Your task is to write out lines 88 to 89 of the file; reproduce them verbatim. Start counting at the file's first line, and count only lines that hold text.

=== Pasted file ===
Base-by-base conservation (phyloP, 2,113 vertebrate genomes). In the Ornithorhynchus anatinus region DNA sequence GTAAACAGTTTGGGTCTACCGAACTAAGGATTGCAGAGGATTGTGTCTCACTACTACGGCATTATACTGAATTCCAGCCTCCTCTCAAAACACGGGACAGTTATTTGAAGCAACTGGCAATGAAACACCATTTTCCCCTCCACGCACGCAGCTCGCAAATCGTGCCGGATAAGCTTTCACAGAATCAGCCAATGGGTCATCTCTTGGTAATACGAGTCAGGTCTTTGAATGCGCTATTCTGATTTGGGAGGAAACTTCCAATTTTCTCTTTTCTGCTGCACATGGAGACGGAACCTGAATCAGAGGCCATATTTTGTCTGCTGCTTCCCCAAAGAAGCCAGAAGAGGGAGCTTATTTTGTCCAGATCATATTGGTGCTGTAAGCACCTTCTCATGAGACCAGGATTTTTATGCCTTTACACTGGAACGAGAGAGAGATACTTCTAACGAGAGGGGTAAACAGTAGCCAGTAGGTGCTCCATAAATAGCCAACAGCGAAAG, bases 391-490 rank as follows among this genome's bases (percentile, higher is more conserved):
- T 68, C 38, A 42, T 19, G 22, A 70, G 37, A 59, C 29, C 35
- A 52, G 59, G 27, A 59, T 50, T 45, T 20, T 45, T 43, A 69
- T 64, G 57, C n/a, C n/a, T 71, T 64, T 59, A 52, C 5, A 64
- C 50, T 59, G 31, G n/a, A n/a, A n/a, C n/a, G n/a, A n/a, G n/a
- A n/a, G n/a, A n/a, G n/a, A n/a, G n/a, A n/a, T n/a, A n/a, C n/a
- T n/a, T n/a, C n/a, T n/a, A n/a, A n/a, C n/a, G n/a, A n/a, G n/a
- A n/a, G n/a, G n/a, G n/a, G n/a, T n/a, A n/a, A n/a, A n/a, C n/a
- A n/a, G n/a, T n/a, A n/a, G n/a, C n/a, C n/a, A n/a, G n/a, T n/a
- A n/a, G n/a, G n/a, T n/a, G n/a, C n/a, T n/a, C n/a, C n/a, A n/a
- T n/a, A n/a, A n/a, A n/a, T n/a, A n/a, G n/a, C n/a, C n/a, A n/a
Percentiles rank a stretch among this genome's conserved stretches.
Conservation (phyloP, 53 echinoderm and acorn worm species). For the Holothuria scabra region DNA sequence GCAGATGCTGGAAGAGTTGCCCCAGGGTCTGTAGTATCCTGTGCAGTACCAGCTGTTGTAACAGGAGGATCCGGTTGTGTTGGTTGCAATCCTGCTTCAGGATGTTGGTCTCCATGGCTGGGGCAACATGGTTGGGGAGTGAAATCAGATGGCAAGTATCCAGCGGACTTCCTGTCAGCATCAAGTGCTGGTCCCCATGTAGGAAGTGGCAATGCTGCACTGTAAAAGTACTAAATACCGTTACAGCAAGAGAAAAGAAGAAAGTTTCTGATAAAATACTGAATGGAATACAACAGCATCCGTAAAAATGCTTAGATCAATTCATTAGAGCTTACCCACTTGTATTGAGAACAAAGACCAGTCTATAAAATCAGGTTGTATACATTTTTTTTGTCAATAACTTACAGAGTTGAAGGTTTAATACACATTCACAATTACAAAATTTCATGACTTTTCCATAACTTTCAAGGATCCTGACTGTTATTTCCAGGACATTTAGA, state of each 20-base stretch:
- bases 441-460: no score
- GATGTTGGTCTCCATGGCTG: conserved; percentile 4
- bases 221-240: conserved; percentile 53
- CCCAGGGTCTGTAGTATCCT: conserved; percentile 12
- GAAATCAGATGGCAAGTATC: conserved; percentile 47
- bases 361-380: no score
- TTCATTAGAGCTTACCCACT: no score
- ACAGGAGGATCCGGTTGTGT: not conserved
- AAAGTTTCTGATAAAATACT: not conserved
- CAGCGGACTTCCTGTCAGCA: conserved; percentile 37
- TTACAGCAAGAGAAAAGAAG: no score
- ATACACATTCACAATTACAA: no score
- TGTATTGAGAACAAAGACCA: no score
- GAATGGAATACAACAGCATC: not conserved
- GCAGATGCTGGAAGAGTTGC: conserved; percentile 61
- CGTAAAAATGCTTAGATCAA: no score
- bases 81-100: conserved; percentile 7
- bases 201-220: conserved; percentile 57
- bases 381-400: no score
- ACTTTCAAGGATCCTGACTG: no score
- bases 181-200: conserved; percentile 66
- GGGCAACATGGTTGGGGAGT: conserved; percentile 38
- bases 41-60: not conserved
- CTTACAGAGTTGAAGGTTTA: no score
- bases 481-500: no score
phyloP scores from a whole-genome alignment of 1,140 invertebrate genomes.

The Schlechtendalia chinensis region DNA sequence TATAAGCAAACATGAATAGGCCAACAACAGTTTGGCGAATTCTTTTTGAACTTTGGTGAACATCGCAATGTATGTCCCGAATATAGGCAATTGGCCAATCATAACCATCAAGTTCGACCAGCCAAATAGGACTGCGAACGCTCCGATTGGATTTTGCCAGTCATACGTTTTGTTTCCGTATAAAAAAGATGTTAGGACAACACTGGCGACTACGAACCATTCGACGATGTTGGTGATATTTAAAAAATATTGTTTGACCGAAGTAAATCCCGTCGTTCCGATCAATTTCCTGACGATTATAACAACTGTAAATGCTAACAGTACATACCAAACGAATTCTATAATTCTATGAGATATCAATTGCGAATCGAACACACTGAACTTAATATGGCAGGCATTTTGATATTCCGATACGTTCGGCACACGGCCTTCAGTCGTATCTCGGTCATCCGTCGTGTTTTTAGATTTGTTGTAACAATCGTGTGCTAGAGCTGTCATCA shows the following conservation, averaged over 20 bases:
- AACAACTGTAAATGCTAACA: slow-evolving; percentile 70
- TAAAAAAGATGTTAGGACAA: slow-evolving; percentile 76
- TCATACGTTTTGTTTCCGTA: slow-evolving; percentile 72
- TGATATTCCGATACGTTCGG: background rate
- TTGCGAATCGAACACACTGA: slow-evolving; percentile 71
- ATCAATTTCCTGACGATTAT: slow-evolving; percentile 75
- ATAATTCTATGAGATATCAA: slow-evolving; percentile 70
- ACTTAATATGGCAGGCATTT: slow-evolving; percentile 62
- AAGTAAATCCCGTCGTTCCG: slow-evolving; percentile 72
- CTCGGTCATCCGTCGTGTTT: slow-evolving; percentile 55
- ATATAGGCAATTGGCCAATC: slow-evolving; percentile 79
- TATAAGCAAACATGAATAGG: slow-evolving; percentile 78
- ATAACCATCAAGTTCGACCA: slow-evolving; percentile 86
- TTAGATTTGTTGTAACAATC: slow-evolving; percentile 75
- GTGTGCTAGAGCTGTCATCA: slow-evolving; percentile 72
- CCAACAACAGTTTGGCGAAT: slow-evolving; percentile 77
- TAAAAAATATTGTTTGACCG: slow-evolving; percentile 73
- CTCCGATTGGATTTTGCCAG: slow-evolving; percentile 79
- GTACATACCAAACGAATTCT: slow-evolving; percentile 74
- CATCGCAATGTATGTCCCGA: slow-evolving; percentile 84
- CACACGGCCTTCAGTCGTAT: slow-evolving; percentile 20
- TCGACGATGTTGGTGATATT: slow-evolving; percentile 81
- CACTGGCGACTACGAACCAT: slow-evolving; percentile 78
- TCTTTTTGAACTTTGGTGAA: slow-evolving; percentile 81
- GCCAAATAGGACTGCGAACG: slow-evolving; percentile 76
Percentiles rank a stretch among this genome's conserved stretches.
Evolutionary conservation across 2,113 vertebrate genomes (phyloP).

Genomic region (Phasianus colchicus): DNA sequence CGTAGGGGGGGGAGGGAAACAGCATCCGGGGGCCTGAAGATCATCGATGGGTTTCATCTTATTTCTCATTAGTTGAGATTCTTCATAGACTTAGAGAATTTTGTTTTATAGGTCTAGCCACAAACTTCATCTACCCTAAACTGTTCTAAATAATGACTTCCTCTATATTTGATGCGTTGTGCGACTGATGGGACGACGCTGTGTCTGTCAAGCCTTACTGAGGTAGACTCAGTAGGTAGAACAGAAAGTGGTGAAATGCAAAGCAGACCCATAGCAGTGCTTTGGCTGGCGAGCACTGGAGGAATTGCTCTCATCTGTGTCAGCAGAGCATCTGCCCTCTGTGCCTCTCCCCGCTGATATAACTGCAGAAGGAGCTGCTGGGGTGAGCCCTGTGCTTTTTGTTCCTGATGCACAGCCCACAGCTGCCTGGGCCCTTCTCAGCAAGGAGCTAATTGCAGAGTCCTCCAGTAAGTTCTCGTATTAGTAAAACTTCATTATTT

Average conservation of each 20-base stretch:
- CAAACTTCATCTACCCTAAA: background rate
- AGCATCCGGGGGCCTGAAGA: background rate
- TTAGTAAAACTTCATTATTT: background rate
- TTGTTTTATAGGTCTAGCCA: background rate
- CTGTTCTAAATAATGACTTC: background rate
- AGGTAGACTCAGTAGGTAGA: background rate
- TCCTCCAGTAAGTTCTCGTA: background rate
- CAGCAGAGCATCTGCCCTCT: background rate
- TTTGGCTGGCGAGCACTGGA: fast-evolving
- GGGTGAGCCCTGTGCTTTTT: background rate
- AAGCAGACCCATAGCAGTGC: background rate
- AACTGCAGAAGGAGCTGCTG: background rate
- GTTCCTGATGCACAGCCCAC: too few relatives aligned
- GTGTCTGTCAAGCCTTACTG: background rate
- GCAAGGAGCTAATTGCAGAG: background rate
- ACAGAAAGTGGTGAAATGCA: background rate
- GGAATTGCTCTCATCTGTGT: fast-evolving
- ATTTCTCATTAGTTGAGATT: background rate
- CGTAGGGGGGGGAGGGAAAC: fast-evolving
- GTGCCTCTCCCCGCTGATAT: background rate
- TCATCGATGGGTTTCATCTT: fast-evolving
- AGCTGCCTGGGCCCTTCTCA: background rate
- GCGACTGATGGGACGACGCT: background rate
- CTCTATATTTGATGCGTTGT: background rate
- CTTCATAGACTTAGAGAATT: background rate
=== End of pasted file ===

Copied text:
- CGTAGGGGGGGGAGGGAAAC: fast-evolving
- GTGCCTCTCCCCGCTGATAT: background rate